Herald and Review from Decatur, Illinois on November 9, 1913 · Page 16
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Herald and Review from Decatur, Illinois · Page 16

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Decatur, Illinois
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Sunday, November 9, 1913
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Page 16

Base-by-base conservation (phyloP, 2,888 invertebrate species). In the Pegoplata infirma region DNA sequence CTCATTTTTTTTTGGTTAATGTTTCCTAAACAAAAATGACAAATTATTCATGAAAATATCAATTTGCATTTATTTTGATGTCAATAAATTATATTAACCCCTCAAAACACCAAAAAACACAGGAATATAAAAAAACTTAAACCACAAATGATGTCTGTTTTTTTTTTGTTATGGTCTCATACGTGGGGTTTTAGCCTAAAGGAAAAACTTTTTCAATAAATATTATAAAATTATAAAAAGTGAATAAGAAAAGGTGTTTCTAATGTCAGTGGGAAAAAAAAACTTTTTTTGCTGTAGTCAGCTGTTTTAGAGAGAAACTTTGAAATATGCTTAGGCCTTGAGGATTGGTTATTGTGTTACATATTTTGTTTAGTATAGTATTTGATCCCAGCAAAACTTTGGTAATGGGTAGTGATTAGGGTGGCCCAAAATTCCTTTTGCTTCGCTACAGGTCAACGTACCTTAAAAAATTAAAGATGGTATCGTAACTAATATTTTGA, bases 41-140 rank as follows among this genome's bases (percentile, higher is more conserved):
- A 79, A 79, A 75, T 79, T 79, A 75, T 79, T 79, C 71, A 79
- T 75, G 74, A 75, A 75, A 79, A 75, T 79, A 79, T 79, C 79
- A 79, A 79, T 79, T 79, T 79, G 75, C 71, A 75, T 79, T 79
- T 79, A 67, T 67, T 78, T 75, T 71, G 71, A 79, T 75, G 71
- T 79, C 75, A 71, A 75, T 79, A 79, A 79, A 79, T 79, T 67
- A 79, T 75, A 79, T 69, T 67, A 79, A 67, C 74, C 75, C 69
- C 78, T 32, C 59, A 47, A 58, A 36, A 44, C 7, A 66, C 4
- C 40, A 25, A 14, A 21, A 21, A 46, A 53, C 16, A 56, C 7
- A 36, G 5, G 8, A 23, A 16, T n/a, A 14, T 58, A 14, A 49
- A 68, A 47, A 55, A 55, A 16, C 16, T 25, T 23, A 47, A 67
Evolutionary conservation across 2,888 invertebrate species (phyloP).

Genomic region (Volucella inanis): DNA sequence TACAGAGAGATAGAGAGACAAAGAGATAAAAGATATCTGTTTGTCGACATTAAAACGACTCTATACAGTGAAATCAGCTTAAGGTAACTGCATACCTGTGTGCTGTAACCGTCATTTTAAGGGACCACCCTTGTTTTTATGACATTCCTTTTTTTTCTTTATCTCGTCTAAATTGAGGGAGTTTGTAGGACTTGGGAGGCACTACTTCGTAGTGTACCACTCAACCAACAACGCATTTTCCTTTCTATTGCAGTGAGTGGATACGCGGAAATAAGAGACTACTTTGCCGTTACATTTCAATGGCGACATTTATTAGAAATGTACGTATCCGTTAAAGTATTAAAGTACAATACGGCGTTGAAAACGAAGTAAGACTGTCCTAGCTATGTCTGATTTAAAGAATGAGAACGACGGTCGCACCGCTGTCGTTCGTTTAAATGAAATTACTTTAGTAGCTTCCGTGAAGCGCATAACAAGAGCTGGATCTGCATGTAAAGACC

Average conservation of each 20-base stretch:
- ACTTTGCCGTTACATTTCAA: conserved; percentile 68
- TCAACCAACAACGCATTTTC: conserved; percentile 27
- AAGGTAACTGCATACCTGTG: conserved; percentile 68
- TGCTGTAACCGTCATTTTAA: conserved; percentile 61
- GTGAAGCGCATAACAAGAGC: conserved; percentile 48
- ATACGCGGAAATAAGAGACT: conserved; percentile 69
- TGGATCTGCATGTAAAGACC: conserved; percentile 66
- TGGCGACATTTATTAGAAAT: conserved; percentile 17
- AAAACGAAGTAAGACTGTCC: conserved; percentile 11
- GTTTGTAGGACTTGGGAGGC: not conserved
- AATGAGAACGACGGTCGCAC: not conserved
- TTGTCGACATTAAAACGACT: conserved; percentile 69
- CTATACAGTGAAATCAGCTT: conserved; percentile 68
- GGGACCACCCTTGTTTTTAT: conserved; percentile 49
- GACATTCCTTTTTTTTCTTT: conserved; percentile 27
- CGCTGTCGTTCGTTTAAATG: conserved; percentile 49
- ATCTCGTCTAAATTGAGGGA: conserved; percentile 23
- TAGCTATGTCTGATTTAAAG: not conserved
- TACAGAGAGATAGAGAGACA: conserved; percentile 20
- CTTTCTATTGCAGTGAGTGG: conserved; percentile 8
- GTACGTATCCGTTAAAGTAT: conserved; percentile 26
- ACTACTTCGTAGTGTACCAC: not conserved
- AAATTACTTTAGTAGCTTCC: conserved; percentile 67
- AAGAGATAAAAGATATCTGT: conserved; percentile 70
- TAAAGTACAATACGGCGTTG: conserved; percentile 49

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JUL : " ! ! n I I 1 :!f: 16 THE DECATUR DAILY HERALD. The Red Canary" Remarkable Play Decatur Sees a Better Show Than Chicago, and Ahead of Gotham. With a, tempting- melody weaving Its way through: catching comedy, spritely dancing, and all that goes with the "real thing'' in musical comedy, Decatur audiences, such as they were, enjoyed what few would doubt was the best that has been in Decatur for years. "The Red Canary" conjures up in the minds of the one who took advan tage of the opportunity, a dream of scenery, thrilling costumes, the most extreme, but yet in taste with the rest, and voices that one feels fortunate in hearing even one at a time. Is Growing Better. Turn, for a moment from the glamour of the play, to the business end and anyone will admit that the appearance of "The Red Canary" here goes down in the history of the Powers as unique in more particulars than one. It is a credit to Manager Konan's efforts in booking. Instead of "trying it on the dog" the show was taken directly Into Chicago, where it was put on at the Studebaker by the ilackay Production company. There it was received with open arms, but the producers realized that in th vernacular of the stage it was a little "light" ; for the more critical New York theater-goers. Leaving Chicago the last act, where it was believed the weak-Ttess lay, was made over at Blooming-tcn. Songs were introduced, especially "Champaign" which made it infinitely more the play. From there it came to Decatur. Here it was evident that we had an offering which instead of being on the down-grade of the road show, with the big-city bookings behind, was ; working upward, improving, even in the fast-flying moments between a : matinee and'riight. More Comedy Offered. The last act was strengthened fur- ; ther by the introduction of the "Panama Canal" business, in which T. Roy Barnes, a comer in the world "of the star comedians, sells the canal to his uncle for the price of a taxi-bill of 'some 480 francs. In. the afternoon the chauffeur appears in a pirate's betyd. . By evening, . the. producers believe he will be improved by a more genteel appearance especially when in the dis- . guise of a descendant of De Lesseps. -who sells the -canal, though unknown '.to himself, for a taxi fare. Una Abarbanell, chic, bird-voiced, with quality written into every step o' her dancing, is a little French and German girl, we hazard a guess from Alsace, perhaps, who is a star in her . own modest way, little given to adding worries to her manager's own troubles, and a winner in her part. T. Roy Barnes, 'kidnaped from vandeville causes the current issue of "Variety" to remark that "Mr. Barnes blossomed out as a full-fledged comedian and will have to be reckoned with in the future." An Accomplished Musician. Mana Zucca. who, by the way. carries her own name, though it is stagey enough, to be sure, la a fascinating little salesgirl, later rival for the baron's hand with the star, and ; withal a remarkable actress. Playing the part of Lois, principal saleslady, she is in the leading list of singers, -and is credited with being a remarkable pianist, with some gifts as, a com- v poser, though this is an accompMsh- ment she does not use in the play. ' Dancer Wealthy St. Louisan. A startling feature of the second act is the dance by a St. Louis girl, who in private life is the wife of her part- ,ner, Mr. Beck, and is known on the stage as Miss Francis. The dance if remarkable or its daring, grace and beauty, and she has before her an ovation when she reaches her home city She is said to be the daughter of a very well-to-do St. Louis, doctor. Gustave Donnet. scarf merchant in Paris, John Hendricks' role, is a part which is carried remarkably with his magnificent tenor captivating the house. A half dozen other principals are hard to overlook in passing the compliments. A well-defined plot runs through the action, starting at the Donnet scarf shop, the first scene in which Jane. American buyer, has just met by chance in a taxi. Hunter Upjohn, an American mixer. She is being urged to marry the baron. The proprietor of the Garden of Birds brings to Donnet a blue bird which causes his patrons to tall in love, spoiling his business. It solves the problem In colors which Donnet has" long puzzled over. But in a. moment of anger over the spell it cast over her, Jane dyes it red, "The Red Canary." In the second act Jane tests the baron's pledge to. renounce his gay life by appearing in the Garden of Birds. She finds him continuing his parties. ' She appears as a cabaret Einger and when he makes love to her, reveals her identity, and turns to her American of the taxf. Dazzling Effects. The second scene, in which the Garden of Birds is portrayed, is wealthy in scenery. The lighting effects are dazzling, especially the opening when blue-tinted birds fly over the screen of the Garden and the joy-seekers dance In the pale blue of the night. " , With the company and assisting in u Can Make No Mistake when you purchase Jewelry, Watches or Diamonds from us. If you want a square deal be sure to go to Decatur Jewelry Co. Jewelers and Opticians 159 N: Water St. . HER WEDDING CAPITAL SOCIETY EVENT ' MRS. HERBERT S. WOODS, Formerly Miss EJiih English Buck, daughter of Mr. and Mrs. Colburn Field Buck, whose marr,iage to Herbert S. Woods Wednesday evening was one of the special society occasions in Springfield. Mrs. Woods is one of the most prominent young women in social and artistic circles of the state and has an enviable reputation as an aesthetic dancer. Mr. and Mrs. Woods will return within a few days from a short wedding trip to reside in Springfield. Mrs. Woods is well known in Decatur. improving the show for the New Tork appearance are J. W. Mackay. president of the corporation, J. C. Rigbv, general manaeer. Hniwlri nrih n.h has produced the catching- mo'lnriin and Frank KmiThsnn hv -h if staged. After a week in St. Louis, the iuulb lies east inrougn lxiuisville. Columbus, Buffalo, Toronto. Montreal, Boston and Xmv Vori-' hence it will appear in New York. THEATRICAL NOTES. Dr. Cook, north pole locator, has gone into vaudeville and is now appearing in Brooklyn. His act carries iive persons and runs 25 minutes. It is said that the members of the "Children of Today" company, in which Louis Mann is starring, received two weeks notice ' in Cincinnati last week, and the show will close on account ot poor business. Kitty Gordon's show "The Enchantress" has closed, while playing on the Pacifie coast. It is said Miss Gordon will return to vaudeville. Florence Holbrook lias secured an interlocutory degree of divorce Jrom her husband. Cecil Lean. They wer married in VJi'l. PLANS TO STUDY CO-OPtRATION President Fellows, of MiUikin, to Meet University of Cincinnati f Head. ' . KNOWS KIM PERSONALLY Much-Discussed Idea For Decatur School Being: Investigated By New Head. President G. E. Fellows of Millikin university left late Saturday night for Cincinnati on his. w-ay to Washington, D. C, where he will attend a convention of the National Association of State 'Cniversities on Monday and Tuesday. President Fellows will pass the latter part of the week in Cincinnati with President Dabney of the University' of Cincinnati, and will acquaint himself with the system of that institution whereby it co-operates with the various industries ' of the city. Dr. Fellows has been personally acquainted with President Dabney for "a number of years and he hopes to get a thorough knowledge of the Cincinnati system with a view of possible duplication at Millikin. Dr. Fellows expects to return the latter part of the week. school will meet six times during the vear in conference In the high school :.ju i. rr- ii studv of a profes sional book on teaching methods. Mr. Engleman has chosen me Elementary Standards" as the book to be studied this year. The date of the first 'meeting tvill be announced soon. In his third bulletin to the teachers t rartiriilarlv asked the teachers to look after the habits and language of the children in .xne" schools. He says that the spgech and habits of a child rest more or less with the teacher and she must be careful. Two other paragraphs from his bulletin which are of interest are as follows : Dental Inspection. "The initial step toward dental inspection of our public schools has just been taken. The credit belongs to the dentists of the city. Through the president of their association they have recently informed the superintendent that thev are ready to give free dental treatment to any child recommended for treatment by. Miss Trumble. "Co-operation with the home - and with private teachers is to be commended when children ask for the privilege of leaving school early to take piano, violin or other lessons. Occasionally It may be necessary even to excuse a child from a regularlesson in school for such a private lesson." T7.i.-i enheff hna tired of vaudeville and she has made the announcement that at the end of her present t"r she will return to light opera. She has made an offer of J10.000 to the composer who will write a musical vehicle that meets her annrovul. 1 " ' Sunday, Nov. 9, 1913. HIS AUTHORITY. Jim Jackson No( sah; yo' dor ketch dis coon wukkin' on a rainy ciy like dis. Square Hennery (astonished) Rainy? Jim Jackson Waal, ia"fg wot ue almanac says, an oat s 'rtiff foh m Puck. goon Try this.! Doubles beauty of hair in few moments, and stops it falling: out-r-Grows Hair. Tour hair becomes light, wavy, fluf- f- aHiinrtnTit nnr7 nnripars ns soft, lus trous and beautiful as a young girl's after a "Danderine hair cleanse." Just try this moisten a cloth with a little Danderine and carefully draw it through your hair, taking one small ftoTi'i at n timp This will cleanse the ENGLEMAN ISSUES TEACHERSBULLETIN Calls Attention to Bird Lectures By Prof. Oldys Next Monday Afternoon. Superintendent J. O. Engleman issued his third bulletin to the teachers of the public schools last week. This bulletin is periodic and will be issued throughout the school year by Mr. Engleman. Next Friday evening he will talk to the Parent-Teacher club of the Jackson street school on the "Instincts of the Child.'' It is probable that the high school will be dismissed Friday. Nov. 21, on account of the conference in Champaign. Superintendent Engleman is of the opinion that enough of the teachers will want to attend the conference so that the closing of the high school on that day will be necessary. lie has not taken the matter before the board of education. To Stody McthodH. The teachers of the grade and high Developing and Printing that Look Fine Bring your negatives to us and get back the best pictures we can possibly make from them. Our prices are fair. Our work it bettered by the use of Ansco Chemicals and Cyko Paper, the photo materials which always give best results. If your camera Is the superb Ansco and your film Ansco Film much the safer. H. L. SCHALL 256 N. Main St. J Photographic Supplies Expert Camera Repairing Ansco Cameras and Films GIRLS! BEAUTIFUL G NO DANDRUFF CHARING HAIR 25 CENT DANDERINE hair of dust, dirt and excessive oil and In just a few moments you have doubled the beauty of your hair. Besides beautifying the hair at once. Danderine dissolves every particle of dandruff; cleanses, purifies and invig. orates the scalp, forever stopping itch, inir and falling hair. But what will please you most will be after a few weeks' use when you will actually see new hair fine and downy at first yes but really new hair prrowliur all over the scalp, if yoa "are for pretty, soft hair and lots o' it, surely fret a 25-cent bottle of Knowi-ton's ttenderine from any druggist or n- fwntpr. PTrl 1"ft trv it. Supreme Confidence in Kimball Pianos When a manufacturer marks his wares in plain figures which show just the price at which they can be had no more, no less then his confidence in the Merit of his goods is put to the SUPREME TEST It is a sign that he has tested their values at the hands of the buying public. Kimball Pianos have received the verdict of 258,000 purchasers, among whom are hundreds of the world's great lights and guides in all that pertains to music. Kimball Pianos Kimball Player Pianos Here you have the choicest of designs and a large and complete stock from which to select instruments to suit every one. Also a new and very complete stock of Music Rolls for all 88-note player pianos. All are sold according to the best standards of merchandising. W. W. Kimball Co. Established 1857 R. A. PEAKE, Mgr. 149 East Main St. f 11 HI 'Tie T lost Awe Inspiring and Impres sive Photo Drama Ever Produced 66prni i V3 w aslt Days o IPtrropeii 99 ! Seats 2Cc gfSs M Produced under the direction of Mr. Geor-e Klein . from the world's famous novel of Lord Bulwer . Lytton in authentic locations in Pompeii, Italy and picturing the Immortal story vivid realism. In Three Acts of T6o Parts Each Educational Historical Every man, woman and school child should see this wonderful Photo Drama sometime during; the four days it will be shown in Decatur. The final episode showing the awful catastrophe yf the eruption of the mifihtv volcano Vesuvius, completely destroying the ceautiful bity of Pompeii is the most spectacular and awe inspiring production ever offered by any producer "TTiAf ii V if IHlSillm at 2:30 and 8:30 P. M. Four Days Commencing Sunday T latinee row 1L 1 V"i